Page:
Proving executive saloons can major on comfort and incisive handling
- Engaging handling
- Technology laden
- Efficient engines
- Petrol versions thirsty
- Cabin less interesting
- Rivals feel more luxurious
Building on the success of a car that heralded a fresh, new start for a car company is quite an ominous task – but it’s the one that faces the Jaguar XF.
The second-generation mid-sized Jaguar saloon is a more careful evolution of the four-door coupe shape, pioneered in the 2007 original, but it’s one that's dramatic and bristling with subtle detailing.
Lighter and more spacious
Despite being fractionally shorter and lower than the outgoing model, the Jaguar XF is significantly more spacious, thanks in a large part to a 51mm increase in wheelbase, liberating more space for rear seat passengers. A 540-litre boot is also a welcome benefit.
It doesn’t set class benchmarks for cabin roominess but it’s capable of carrying two six-foot-tall adults in the back without them feeling cramped.
Not only is the cabin more spacious, it’s made to feel airier too, thanks to a greater glass area, which includes a third side window just behind the rear doors; it makes the back seat feel noticeably less claustrophobic.
This generation of Jaguar XF is 190kg lighter than the outgoing model and the entry-level diesel model tips the scales 80kg lower than its nearest competitor.
It’s also more aerodynamic (drag coefficient of 0.26), which combined with the weight reduction, lowers fuel consumption.
Efficient suite of diesel and petrol engines
There are seven engine options, four of which are diesels and these account for the bulk of XF sales.
Available in three power outputs – 163hp, 180hp and with two turbos 240hp – the 2.0-litre diesel motors deliver performance that’s commensurate with the Jaguar name.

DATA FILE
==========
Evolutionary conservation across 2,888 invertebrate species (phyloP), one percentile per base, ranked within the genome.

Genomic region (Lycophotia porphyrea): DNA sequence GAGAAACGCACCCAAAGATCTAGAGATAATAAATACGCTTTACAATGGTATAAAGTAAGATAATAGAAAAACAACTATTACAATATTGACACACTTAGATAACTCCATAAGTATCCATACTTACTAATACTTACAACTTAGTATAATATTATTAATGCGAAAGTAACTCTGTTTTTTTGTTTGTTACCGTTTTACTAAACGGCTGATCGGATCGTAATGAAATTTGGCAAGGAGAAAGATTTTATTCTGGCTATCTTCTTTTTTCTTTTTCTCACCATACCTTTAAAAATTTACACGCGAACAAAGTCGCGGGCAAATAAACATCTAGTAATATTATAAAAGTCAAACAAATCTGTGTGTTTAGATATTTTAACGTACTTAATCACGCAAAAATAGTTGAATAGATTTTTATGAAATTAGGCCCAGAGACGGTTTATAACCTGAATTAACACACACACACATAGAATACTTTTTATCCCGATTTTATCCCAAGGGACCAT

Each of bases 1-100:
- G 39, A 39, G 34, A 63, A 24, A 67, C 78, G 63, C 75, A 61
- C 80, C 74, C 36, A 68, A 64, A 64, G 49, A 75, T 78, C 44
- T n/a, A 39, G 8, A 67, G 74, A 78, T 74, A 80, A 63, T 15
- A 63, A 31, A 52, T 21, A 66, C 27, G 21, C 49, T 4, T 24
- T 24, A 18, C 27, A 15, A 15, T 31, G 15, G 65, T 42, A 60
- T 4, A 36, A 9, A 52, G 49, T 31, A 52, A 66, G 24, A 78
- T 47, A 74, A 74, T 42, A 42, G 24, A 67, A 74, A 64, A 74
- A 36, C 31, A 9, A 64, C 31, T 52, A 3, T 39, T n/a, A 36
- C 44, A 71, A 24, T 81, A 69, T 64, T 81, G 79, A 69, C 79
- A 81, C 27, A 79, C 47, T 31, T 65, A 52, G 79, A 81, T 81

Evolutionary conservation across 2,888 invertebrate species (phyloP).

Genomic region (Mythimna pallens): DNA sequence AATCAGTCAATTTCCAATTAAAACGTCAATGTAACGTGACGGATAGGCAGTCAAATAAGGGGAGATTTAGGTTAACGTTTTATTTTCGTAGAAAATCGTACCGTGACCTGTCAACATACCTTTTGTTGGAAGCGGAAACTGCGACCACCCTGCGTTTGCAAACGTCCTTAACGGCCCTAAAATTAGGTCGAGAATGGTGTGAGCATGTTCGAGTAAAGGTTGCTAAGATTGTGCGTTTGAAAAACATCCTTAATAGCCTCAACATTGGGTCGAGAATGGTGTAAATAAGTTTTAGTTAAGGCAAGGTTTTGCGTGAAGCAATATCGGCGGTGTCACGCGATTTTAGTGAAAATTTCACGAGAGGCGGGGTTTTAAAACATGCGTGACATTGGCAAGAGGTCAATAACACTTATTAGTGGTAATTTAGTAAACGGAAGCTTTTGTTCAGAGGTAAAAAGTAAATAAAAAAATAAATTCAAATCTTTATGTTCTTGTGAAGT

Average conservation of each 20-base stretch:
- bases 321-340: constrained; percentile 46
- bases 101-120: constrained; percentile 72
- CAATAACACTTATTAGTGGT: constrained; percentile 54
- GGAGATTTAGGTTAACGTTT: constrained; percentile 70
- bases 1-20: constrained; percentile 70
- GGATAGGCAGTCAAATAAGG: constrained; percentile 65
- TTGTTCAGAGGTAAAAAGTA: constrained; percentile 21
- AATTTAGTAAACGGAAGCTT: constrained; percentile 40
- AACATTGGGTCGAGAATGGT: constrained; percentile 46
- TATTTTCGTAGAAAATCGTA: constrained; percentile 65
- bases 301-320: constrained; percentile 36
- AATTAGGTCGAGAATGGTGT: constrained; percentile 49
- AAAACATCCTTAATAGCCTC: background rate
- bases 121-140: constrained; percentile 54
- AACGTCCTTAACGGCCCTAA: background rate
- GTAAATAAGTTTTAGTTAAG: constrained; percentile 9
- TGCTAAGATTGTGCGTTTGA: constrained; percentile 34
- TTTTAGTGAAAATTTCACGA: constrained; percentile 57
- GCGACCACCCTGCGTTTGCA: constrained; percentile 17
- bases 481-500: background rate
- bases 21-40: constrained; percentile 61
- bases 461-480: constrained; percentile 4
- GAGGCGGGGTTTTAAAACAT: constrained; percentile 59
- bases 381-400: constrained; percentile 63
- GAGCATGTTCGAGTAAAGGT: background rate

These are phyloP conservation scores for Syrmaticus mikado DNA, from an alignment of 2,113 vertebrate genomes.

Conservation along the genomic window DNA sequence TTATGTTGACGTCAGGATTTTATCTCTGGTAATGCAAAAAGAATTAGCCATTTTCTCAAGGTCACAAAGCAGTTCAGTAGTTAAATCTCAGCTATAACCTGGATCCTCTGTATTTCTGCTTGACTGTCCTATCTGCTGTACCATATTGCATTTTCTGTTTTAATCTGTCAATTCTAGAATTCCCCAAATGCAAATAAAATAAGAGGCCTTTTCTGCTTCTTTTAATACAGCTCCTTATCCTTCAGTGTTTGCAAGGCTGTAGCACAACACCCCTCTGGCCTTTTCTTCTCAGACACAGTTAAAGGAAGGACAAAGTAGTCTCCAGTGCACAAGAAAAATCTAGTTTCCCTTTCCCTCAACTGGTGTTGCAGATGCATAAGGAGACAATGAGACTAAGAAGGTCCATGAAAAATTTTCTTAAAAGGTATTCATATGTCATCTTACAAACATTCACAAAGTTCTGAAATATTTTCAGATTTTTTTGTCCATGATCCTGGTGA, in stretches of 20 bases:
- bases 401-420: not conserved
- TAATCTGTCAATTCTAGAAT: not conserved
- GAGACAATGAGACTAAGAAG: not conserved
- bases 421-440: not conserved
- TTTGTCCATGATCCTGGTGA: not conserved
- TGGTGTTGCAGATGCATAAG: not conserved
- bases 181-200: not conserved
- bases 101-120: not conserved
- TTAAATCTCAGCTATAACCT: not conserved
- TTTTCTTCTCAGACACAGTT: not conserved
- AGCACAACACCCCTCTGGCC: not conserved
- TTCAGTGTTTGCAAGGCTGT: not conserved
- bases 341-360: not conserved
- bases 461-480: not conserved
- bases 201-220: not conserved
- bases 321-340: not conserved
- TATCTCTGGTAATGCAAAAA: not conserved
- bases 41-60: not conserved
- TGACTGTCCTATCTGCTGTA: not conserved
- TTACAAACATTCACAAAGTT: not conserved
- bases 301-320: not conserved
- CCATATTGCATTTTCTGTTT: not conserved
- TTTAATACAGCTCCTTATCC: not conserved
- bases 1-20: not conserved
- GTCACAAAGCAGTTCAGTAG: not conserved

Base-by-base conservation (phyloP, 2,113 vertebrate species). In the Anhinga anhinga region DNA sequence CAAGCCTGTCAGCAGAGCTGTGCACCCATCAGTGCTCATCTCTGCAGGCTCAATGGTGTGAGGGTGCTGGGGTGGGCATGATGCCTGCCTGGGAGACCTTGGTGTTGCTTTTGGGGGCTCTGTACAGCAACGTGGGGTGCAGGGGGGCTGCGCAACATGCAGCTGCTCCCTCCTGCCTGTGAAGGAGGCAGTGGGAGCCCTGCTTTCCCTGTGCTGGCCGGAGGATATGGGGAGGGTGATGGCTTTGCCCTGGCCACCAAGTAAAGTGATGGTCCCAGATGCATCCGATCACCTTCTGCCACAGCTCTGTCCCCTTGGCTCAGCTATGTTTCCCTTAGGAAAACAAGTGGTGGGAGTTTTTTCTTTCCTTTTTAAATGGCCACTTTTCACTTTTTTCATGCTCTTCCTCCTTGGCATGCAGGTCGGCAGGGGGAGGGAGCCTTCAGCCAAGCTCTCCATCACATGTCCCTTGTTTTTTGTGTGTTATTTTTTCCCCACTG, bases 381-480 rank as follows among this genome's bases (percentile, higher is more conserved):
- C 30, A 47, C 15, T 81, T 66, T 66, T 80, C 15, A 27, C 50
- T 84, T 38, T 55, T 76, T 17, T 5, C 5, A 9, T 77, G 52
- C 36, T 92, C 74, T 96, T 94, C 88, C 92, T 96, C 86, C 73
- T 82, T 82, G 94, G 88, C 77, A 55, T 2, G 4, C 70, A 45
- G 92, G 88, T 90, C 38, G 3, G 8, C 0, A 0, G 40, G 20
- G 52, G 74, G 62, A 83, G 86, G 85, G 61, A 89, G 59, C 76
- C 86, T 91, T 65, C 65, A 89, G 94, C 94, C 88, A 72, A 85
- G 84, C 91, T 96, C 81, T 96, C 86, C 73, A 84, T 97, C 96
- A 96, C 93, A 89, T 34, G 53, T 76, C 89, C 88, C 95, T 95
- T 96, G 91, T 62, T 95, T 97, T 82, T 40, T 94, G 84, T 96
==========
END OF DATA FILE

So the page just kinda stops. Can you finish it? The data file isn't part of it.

Captivating performance isn’t what these XFs are all about though. Low running costs are the focus: choose the 163hp diesel with the standard six-speed manual gearbox and rear-wheel drive, and Jaguar claims an average of 70.6mpg and CO2 emissions of 104g/km – one of the lowest in this segment for a non-hybrid powertrain.
All versions are available with the excellent eight-speed automatic too, which Jaguar expects to be the most popular option for the XF when combined with the 180hp engine. Even in this guise 65.7mpg is claimed, with emissions of 114g/km for the rear-wheel drive version.
Should you require the extra traction of all-wheel drive then you’re restricted to the 2.0-litre engines.
More performance is on offer with S specification Jaguar XF saloons – both are 3.0-litre capacity V6 engines, one a twin-turbo diesel, the other a supercharged petrol shared with the F-Type, producing 300hp and 380hp, respectively. The eight-speed automatic is the only transmission choice with these two.
Both will reach a governed 155mph, with the petrol version completing the 0-62mph sprint in 5.3 seconds, almost a second quicker than the V6 diesel.
Outright efficiency isn’t the petrol’s strong point – 34.0mpg and 198g/km of CO2 reinforce that – but the diesel could well be within the budget of many motorists with a claimed 51.4mpg and emissions of 144g/km.
Improved handling and steering
Jaguar has embraced the benefits of the XF’s light, stiff body to enhance the car’s handling and, despite its size, it feels nimble and lithe as you scythe through challenging bends.
There’s an electric power-assisted steering system too that not only delivers an impressive degree of feel through the wheel it improves fuel efficiency by three percent over a conventional hydraulic alternative.
Further, there are adaptive dampers to vary the sportiness of the handling, without compromising comfort and a much-needed overhaul of the XF’s infotainment features, with two versions of Jaguar’s InTouch system available.
The Parkers Verdict
We have a lot of time for the Jaguar XF. It's good to drive, and – in the right colour and trim – looks a million dollars. Is it a class-leading executive car, like the original XF was when it was launched?
Sadly not – its range of abilities is too patchy, with the excellent dynamics and capable range of engines being compromised by the ultimate lack of interior quality. And when you're up against the BMW 5 Series and Mercedes-Benz E-Class, that's a problem.